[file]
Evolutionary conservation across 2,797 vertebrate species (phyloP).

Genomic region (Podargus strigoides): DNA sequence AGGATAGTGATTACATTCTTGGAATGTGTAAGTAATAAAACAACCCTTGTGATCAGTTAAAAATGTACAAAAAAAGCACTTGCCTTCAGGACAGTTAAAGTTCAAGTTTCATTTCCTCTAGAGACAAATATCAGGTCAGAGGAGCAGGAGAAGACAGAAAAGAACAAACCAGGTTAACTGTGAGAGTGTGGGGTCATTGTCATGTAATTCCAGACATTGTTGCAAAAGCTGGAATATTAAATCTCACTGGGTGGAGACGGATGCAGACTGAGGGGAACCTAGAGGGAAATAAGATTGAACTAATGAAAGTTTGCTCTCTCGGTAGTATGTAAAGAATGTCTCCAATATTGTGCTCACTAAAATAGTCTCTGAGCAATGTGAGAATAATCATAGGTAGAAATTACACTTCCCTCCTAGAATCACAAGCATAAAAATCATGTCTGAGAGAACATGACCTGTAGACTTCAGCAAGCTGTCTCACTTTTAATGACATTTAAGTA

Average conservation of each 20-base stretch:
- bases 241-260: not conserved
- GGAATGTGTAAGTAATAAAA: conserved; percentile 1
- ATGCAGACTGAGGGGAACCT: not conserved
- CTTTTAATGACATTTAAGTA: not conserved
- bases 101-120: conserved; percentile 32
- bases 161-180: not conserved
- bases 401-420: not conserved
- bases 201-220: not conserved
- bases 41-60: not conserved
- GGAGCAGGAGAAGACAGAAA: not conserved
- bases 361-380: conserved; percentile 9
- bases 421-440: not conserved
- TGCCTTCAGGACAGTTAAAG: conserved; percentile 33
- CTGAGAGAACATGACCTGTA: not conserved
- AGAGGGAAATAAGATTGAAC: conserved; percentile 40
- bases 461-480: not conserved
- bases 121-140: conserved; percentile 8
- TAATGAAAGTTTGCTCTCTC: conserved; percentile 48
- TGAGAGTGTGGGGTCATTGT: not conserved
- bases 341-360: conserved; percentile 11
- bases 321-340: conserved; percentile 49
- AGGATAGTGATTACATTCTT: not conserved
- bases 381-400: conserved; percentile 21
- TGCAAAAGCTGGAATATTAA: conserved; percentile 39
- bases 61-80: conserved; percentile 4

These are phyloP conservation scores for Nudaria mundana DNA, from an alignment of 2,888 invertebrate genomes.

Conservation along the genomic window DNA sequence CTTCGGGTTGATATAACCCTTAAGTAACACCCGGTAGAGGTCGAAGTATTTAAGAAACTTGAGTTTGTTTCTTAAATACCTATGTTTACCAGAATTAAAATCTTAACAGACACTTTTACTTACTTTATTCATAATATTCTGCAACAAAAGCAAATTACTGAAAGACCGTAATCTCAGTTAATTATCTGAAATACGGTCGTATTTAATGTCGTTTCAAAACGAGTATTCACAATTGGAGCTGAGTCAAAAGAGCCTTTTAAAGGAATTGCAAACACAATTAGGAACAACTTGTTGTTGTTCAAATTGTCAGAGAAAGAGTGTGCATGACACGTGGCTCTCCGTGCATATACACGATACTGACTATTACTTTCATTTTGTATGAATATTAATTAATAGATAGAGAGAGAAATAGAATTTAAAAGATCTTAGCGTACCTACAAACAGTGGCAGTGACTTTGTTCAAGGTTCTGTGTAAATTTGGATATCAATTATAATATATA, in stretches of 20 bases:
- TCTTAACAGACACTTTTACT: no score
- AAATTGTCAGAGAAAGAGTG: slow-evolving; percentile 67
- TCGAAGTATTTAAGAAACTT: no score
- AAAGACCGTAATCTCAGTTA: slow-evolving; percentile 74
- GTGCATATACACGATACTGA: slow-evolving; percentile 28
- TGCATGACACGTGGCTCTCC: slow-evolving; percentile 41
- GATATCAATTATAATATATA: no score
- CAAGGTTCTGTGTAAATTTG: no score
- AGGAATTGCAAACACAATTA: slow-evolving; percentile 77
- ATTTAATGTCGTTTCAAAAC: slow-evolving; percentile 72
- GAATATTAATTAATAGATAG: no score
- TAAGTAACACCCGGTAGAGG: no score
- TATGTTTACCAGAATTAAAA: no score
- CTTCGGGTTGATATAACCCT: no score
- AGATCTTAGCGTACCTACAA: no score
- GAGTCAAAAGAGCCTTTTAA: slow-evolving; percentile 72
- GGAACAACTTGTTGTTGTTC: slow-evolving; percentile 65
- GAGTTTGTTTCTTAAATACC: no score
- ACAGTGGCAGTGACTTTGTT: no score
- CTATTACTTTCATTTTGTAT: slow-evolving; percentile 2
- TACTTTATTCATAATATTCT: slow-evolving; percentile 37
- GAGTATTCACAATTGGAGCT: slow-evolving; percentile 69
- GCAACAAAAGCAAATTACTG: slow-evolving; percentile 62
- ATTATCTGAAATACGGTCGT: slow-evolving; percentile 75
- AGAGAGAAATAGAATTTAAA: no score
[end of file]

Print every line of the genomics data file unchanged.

Evolutionary conservation across 2,797 vertebrate species (phyloP).

Genomic region (Podargus strigoides): DNA sequence AGGATAGTGATTACATTCTTGGAATGTGTAAGTAATAAAACAACCCTTGTGATCAGTTAAAAATGTACAAAAAAAGCACTTGCCTTCAGGACAGTTAAAGTTCAAGTTTCATTTCCTCTAGAGACAAATATCAGGTCAGAGGAGCAGGAGAAGACAGAAAAGAACAAACCAGGTTAACTGTGAGAGTGTGGGGTCATTGTCATGTAATTCCAGACATTGTTGCAAAAGCTGGAATATTAAATCTCACTGGGTGGAGACGGATGCAGACTGAGGGGAACCTAGAGGGAAATAAGATTGAACTAATGAAAGTTTGCTCTCTCGGTAGTATGTAAAGAATGTCTCCAATATTGTGCTCACTAAAATAGTCTCTGAGCAATGTGAGAATAATCATAGGTAGAAATTACACTTCCCTCCTAGAATCACAAGCATAAAAATCATGTCTGAGAGAACATGACCTGTAGACTTCAGCAAGCTGTCTCACTTTTAATGACATTTAAGTA

Average conservation of each 20-base stretch:
- bases 241-260: not conserved
- GGAATGTGTAAGTAATAAAA: conserved; percentile 1
- ATGCAGACTGAGGGGAACCT: not conserved
- CTTTTAATGACATTTAAGTA: not conserved
- bases 101-120: conserved; percentile 32
- bases 161-180: not conserved
- bases 401-420: not conserved
- bases 201-220: not conserved
- bases 41-60: not conserved
- GGAGCAGGAGAAGACAGAAA: not conserved
- bases 361-380: conserved; percentile 9
- bases 421-440: not conserved
- TGCCTTCAGGACAGTTAAAG: conserved; percentile 33
- CTGAGAGAACATGACCTGTA: not conserved
- AGAGGGAAATAAGATTGAAC: conserved; percentile 40
- bases 461-480: not conserved
- bases 121-140: conserved; percentile 8
- TAATGAAAGTTTGCTCTCTC: conserved; percentile 48
- TGAGAGTGTGGGGTCATTGT: not conserved
- bases 341-360: conserved; percentile 11
- bases 321-340: conserved; percentile 49
- AGGATAGTGATTACATTCTT: not conserved
- bases 381-400: conserved; percentile 21
- TGCAAAAGCTGGAATATTAA: conserved; percentile 39
- bases 61-80: conserved; percentile 4

These are phyloP conservation scores for Nudaria mundana DNA, from an alignment of 2,888 invertebrate genomes.

Conservation along the genomic window DNA sequence CTTCGGGTTGATATAACCCTTAAGTAACACCCGGTAGAGGTCGAAGTATTTAAGAAACTTGAGTTTGTTTCTTAAATACCTATGTTTACCAGAATTAAAATCTTAACAGACACTTTTACTTACTTTATTCATAATATTCTGCAACAAAAGCAAATTACTGAAAGACCGTAATCTCAGTTAATTATCTGAAATACGGTCGTATTTAATGTCGTTTCAAAACGAGTATTCACAATTGGAGCTGAGTCAAAAGAGCCTTTTAAAGGAATTGCAAACACAATTAGGAACAACTTGTTGTTGTTCAAATTGTCAGAGAAAGAGTGTGCATGACACGTGGCTCTCCGTGCATATACACGATACTGACTATTACTTTCATTTTGTATGAATATTAATTAATAGATAGAGAGAGAAATAGAATTTAAAAGATCTTAGCGTACCTACAAACAGTGGCAGTGACTTTGTTCAAGGTTCTGTGTAAATTTGGATATCAATTATAATATATA, in stretches of 20 bases:
- TCTTAACAGACACTTTTACT: no score
- AAATTGTCAGAGAAAGAGTG: slow-evolving; percentile 67
- TCGAAGTATTTAAGAAACTT: no score
- AAAGACCGTAATCTCAGTTA: slow-evolving; percentile 74
- GTGCATATACACGATACTGA: slow-evolving; percentile 28
- TGCATGACACGTGGCTCTCC: slow-evolving; percentile 41
- GATATCAATTATAATATATA: no score
- CAAGGTTCTGTGTAAATTTG: no score
- AGGAATTGCAAACACAATTA: slow-evolving; percentile 77
- ATTTAATGTCGTTTCAAAAC: slow-evolving; percentile 72
- GAATATTAATTAATAGATAG: no score
- TAAGTAACACCCGGTAGAGG: no score
- TATGTTTACCAGAATTAAAA: no score
- CTTCGGGTTGATATAACCCT: no score
- AGATCTTAGCGTACCTACAA: no score
- GAGTCAAAAGAGCCTTTTAA: slow-evolving; percentile 72
- GGAACAACTTGTTGTTGTTC: slow-evolving; percentile 65
- GAGTTTGTTTCTTAAATACC: no score
- ACAGTGGCAGTGACTTTGTT: no score
- CTATTACTTTCATTTTGTAT: slow-evolving; percentile 2
- TACTTTATTCATAATATTCT: slow-evolving; percentile 37
- GAGTATTCACAATTGGAGCT: slow-evolving; percentile 69
- GCAACAAAAGCAAATTACTG: slow-evolving; percentile 62
- ATTATCTGAAATACGGTCGT: slow-evolving; percentile 75
- AGAGAGAAATAGAATTTAAA: no score